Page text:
The West End is a wildlife garden on the west side of St Theresa Secondary School, Mrieħel. It was started in 2003 as part of the schools’ Dinja Waħda programme, with the support of BirdLife Malta. The aim was to transform a derelict area on the west side of the school grounds into a wildlife sanctuary, increasing biodiversity in urban areas and bringing students closer to nature.
The garden was created in a number of phases, starting with the laying of a gravel footpath followed by the creation of a vegetation plan for the planting of native trees and shrubs such as Araar, Carob, Black Mulberry and Judas trees, Myrtle, Lentisk, Golden Samphire and Rock Rose shrubs, among a long list of others.
Subsequent phases saw the installation of a table for fieldwork and digging of a freshwater pond together with the ongoing planting of shrubs.
In 2011, landscaped drystone enclaves were created to accommodate a class for a reading session or lesson in a peaceful and natural setting. The structures are non-intrusive, honouring the project’s aim of harmonising nature with human needs.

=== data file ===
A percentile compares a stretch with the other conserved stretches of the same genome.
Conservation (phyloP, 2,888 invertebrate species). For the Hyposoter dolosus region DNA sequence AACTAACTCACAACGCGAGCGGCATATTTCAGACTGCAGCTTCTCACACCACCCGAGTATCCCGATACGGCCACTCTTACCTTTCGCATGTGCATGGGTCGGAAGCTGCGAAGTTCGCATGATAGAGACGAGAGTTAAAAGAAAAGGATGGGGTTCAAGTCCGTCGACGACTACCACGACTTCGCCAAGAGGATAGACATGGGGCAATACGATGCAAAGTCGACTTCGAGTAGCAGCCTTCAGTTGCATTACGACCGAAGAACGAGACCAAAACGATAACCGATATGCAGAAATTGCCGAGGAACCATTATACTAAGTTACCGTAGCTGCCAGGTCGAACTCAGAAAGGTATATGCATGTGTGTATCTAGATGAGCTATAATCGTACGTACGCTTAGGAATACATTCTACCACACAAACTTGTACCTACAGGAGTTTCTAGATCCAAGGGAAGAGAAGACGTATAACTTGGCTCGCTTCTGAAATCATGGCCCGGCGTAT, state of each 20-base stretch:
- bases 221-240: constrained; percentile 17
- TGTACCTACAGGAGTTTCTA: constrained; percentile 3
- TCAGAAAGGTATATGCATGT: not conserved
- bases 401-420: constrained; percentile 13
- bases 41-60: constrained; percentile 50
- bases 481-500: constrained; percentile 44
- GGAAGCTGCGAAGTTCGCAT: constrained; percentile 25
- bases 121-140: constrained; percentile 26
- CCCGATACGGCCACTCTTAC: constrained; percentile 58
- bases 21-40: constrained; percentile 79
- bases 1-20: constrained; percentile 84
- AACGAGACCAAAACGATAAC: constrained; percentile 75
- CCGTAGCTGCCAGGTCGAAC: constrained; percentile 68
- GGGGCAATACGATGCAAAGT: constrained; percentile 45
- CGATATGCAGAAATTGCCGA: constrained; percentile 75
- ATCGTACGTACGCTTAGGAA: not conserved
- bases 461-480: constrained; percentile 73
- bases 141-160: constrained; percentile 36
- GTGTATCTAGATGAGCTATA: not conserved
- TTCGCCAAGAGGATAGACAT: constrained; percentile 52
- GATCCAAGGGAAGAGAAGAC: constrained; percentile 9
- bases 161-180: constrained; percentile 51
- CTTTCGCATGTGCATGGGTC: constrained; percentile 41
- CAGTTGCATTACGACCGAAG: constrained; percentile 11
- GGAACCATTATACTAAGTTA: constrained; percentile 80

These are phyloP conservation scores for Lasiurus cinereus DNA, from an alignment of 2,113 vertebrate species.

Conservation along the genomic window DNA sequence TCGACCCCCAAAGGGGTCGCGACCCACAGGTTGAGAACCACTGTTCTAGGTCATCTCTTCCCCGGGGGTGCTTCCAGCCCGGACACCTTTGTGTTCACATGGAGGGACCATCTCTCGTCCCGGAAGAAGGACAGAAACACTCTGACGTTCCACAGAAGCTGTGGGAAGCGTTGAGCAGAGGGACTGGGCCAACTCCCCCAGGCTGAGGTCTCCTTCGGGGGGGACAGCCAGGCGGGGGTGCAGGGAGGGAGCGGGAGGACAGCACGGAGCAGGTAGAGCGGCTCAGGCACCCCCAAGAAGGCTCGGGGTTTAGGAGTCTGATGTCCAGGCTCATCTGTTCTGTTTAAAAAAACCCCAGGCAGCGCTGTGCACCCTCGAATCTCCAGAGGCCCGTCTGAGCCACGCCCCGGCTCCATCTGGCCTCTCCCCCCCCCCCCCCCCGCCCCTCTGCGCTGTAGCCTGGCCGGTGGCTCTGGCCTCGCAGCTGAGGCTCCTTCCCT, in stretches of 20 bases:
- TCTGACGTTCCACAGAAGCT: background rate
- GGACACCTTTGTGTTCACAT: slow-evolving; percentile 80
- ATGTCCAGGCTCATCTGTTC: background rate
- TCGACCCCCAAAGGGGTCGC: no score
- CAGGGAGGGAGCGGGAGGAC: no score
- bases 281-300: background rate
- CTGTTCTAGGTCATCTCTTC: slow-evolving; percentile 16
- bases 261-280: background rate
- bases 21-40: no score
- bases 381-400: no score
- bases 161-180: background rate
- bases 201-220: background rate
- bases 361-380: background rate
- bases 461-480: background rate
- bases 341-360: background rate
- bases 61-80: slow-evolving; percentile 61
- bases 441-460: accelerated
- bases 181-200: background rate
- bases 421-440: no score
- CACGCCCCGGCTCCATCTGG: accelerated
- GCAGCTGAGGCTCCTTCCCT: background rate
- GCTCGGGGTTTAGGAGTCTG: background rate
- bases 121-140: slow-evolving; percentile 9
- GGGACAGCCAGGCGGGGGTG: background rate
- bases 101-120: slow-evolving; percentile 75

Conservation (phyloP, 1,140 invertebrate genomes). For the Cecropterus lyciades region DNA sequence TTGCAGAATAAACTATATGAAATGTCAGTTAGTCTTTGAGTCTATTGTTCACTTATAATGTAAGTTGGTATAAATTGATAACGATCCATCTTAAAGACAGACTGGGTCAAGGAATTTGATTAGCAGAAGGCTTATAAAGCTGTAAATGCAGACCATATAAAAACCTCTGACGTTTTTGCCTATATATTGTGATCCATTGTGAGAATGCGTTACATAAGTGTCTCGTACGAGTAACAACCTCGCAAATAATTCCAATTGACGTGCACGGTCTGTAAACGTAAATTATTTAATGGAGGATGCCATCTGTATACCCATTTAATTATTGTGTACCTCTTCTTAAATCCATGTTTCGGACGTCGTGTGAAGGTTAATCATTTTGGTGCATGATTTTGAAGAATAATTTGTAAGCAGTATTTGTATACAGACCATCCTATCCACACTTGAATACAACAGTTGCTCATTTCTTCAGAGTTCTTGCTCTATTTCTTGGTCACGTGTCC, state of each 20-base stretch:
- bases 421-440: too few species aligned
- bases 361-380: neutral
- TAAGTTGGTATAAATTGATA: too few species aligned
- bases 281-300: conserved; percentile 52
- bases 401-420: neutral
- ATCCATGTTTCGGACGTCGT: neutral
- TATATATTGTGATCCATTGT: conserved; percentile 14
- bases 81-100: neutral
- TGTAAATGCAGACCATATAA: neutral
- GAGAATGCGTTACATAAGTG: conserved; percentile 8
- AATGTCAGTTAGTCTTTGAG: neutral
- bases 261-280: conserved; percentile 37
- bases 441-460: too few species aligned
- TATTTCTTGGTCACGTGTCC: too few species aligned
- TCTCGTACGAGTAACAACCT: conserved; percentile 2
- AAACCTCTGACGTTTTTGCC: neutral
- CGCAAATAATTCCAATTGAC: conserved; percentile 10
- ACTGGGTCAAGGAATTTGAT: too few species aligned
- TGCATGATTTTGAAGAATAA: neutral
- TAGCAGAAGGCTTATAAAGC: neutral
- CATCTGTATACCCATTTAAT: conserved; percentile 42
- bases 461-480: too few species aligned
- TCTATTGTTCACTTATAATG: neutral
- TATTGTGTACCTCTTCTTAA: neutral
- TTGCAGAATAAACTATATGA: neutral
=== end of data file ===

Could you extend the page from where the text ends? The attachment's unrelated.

As the West End matures, more and more food webs establish themselves: a crab spider catches a bee that has just landed on a crown daisy while the Sardinian warbler and robin – both insect-eaters – eye them greedily. The Spanish sparrow keeps a lookout for scraps the children leave.
The educational opportunities for the West End are numerous. Over the years, teachers have lead a range of activities in the garden: Non-formal break clubs, time-tabled activity lessons, outdoor English, Maltese and Social Studies lessons, Science fieldwork and vulnerable youth projects. The mature trees we see today were all planted by students and maintenance of the area is done by volunteers and teachers with students during break-time.
For further information on the BirdLife Malta organisation, kindly click on the image below:
For further information on the educational program Dinja Waħda offered by BirdLife Malta, kindly click on the image below: